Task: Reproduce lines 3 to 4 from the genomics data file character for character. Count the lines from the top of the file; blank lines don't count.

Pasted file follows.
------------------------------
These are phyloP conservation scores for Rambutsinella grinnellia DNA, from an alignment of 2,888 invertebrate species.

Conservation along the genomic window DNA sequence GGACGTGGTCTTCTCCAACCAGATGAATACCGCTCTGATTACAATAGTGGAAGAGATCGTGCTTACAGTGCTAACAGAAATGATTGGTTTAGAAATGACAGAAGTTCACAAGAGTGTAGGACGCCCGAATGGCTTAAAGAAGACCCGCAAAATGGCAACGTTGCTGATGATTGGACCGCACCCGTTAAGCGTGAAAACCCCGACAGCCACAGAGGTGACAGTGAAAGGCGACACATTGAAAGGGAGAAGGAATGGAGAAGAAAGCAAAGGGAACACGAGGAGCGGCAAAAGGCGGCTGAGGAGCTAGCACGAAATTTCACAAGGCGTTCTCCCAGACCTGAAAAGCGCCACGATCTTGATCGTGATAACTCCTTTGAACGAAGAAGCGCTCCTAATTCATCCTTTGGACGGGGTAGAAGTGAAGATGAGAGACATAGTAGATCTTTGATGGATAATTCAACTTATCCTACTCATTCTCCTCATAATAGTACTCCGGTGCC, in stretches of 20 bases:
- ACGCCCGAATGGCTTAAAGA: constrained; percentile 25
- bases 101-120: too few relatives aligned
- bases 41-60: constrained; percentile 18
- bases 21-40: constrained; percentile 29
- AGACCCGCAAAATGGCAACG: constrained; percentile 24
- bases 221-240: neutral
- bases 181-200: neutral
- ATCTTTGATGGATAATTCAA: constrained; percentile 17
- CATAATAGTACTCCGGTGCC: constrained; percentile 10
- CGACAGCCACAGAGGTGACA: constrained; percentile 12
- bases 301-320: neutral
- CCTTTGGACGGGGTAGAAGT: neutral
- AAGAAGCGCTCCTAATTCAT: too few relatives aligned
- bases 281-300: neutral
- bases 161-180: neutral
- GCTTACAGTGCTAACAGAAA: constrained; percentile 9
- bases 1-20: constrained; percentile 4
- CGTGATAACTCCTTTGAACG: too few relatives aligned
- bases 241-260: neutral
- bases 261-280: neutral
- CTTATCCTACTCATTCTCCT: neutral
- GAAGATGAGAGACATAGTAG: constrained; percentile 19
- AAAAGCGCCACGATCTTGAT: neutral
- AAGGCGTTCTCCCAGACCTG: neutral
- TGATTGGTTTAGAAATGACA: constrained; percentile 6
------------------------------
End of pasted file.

- ACGCCCGAATGGCTTAAAGA: constrained; percentile 25
- bases 101-120: too few relatives aligned